bear momee I canot reed plees help. Davib.
David is not a slow learner. In fact, according to the evaluations of several professionals he is rather intelligent. Yet he certainly has a problem, and shares his problem with millions of other children and adults.
David, according to these professionals, is dyslexic.
The term dyslexia was introduced in 1884 by the German ophthalmologist, R. Berlin. He coined it from the Greek words dys meaning ill or difficult and lexis meaning word, and used it to describe a specific disturbance of reading in the absence of pathological conditions in the visual organs. In a later publication, in 1887, Berlin stated that dyslexia, “presuming right handedness,” is caused by a left-sided cerebral lesion. He spoke of “word-blindness” and detailed his observations with six patients with brain lesions who had full command over verbal communications but had lost the ability to read.
In the century to follow the narrow definition Berlin attached to the term dyslexia would broaden. Today the term dyslexia is frequently used to refer to a normal child — or adult — who seems brighter than what his reading and written work suggest. While the term is mostly used to describe a severe reading problem, there has been little agreement in the literature or in practice concerning the definition of severe or the specific distinguishing characteristics that differentiate dyslexia from other reading problems.
The terms phonological dyslexia and surface dyslexia are generally used to describe two main types of dyslexia.
Synonyms for phonological dyslexia include dysphonetic dyslexia and auditory dyslexia.
This type of dyslexia includes trouble breaking words down into syllables and into smaller sound units called phonemes. For example, if you say a word out loud to a child with weak phonemic skills, she can hear the word just fine and repeat it back to you. But she’ll have trouble telling you how to split it apart into the different sounds that make up this word.
Difficulties in this area can make it hard for readers to match phonemes with their written symbols (graphemes). This makes it hard to sound out or “decode” words.
One way children get tested for issues in these areas is by being asked to read fake words, like jeet. The idea is to show kids a word they’ve never come across before and see if they can sound it out.
Corinne Roth Smith lists the reading and spelling patterns of children with phonological dyslexia:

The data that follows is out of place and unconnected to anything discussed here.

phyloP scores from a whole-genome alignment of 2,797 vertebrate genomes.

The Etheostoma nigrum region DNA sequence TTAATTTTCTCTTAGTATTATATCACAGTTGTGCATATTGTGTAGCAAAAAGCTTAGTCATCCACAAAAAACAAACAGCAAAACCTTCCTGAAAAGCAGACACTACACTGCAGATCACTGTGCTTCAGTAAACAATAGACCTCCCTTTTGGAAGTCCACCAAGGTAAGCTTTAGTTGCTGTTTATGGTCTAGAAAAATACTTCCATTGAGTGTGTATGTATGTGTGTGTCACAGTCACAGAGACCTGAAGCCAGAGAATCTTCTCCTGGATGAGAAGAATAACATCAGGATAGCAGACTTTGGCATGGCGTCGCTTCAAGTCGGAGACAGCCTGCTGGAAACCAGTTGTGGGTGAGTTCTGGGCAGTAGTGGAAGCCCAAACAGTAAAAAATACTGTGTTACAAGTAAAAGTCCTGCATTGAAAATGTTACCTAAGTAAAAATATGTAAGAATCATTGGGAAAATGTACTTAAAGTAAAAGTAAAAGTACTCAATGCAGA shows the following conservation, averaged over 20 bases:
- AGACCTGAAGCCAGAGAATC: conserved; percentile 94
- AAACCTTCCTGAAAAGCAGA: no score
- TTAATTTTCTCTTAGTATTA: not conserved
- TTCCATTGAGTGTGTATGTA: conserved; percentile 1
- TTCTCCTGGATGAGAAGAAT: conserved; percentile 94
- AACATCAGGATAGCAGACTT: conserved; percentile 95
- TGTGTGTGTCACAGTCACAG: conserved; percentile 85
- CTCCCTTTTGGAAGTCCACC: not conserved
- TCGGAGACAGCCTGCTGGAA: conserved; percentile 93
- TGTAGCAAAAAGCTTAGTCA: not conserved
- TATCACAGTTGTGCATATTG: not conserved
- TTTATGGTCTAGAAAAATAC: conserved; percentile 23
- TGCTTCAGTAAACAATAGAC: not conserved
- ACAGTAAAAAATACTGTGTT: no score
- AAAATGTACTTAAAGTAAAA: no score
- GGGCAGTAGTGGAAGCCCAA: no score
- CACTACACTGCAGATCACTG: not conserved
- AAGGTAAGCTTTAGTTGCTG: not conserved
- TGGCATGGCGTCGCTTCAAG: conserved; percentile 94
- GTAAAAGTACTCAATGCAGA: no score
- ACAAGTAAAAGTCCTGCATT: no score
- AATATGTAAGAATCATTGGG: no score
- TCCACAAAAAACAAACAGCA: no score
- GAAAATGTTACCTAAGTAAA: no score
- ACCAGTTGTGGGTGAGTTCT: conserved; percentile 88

- Difficulty discriminating between individual sounds in beginning reading instructions (occurs very seldom).
- Difficulty processing rapid auditory inputs so that consonant sounds that cannot be sustained (p-b) are not perceived; these may then be omitted in reading.
- Poor ability to analyze the sequence of sounds and syllables in words; consequently they become reversed in reading words; this is akin to the problem faced orally when poor auditory analysis has taught the child such phrases as “lead a snot into temptation” and “Harold be Thy name” in the Lord’s prayer, or “lmnop” being one lumped cluster in the alphabet song.
- Poor ability to remember individual sounds or sequences of sounds.
- Difficulty blending individual sounds into words.
- Difficulty listening to words and omitting one sound and substituting it for another (say cat; now take off the /c/ and put on an /f/); such abilities are essential for word analysis because that is what figuring out how to phonetically decode a word is all about; children usually develop this skill with initial consonants, and then medial vowels or consonants.
- Difficulty remembering the sounds that individual letters and phonetically regular and irregular letter combinations represent.
- Difficulty analyzing unknown words because of poor knowledge of phonetic rules and difficulty sequencing sounds.
- Difficulty applying the phonetic rules from words that can be read to pseudowords that follow the same pattern but are not real words.
- Vowel sounds are particularly troublesome.
- Guessing at unfamiliar words rather than employing word-analysis skills.
- Spelling remains below reading level because it is attempted by sight rather than by ear.
- Correct spellings occur primarily on words that the child has encountered repeatedly and therefore can revisualize.
- Bizarre spellings that seldom can be identified, even by the child, because they do not follow phonetic patterns.
- Extraneous letters and omitted syllables in spelling.
Synonyms for surface dyslexia include dyseidetic dyslexia, visual dyslexia or orthographic dyslexia.
This type of dyslexia refers to kids who struggle with reading because they can’t recognize words by sight. This is an important skill for a couple reasons. One is that some words have tricky spellings. Words like weight and debt can’t be sounded out — readers need to memorize them. The other reason has to do with reading fluency. To be able to read quickly and accurately, kids need to recognize many common words at a glance — without sounding them out.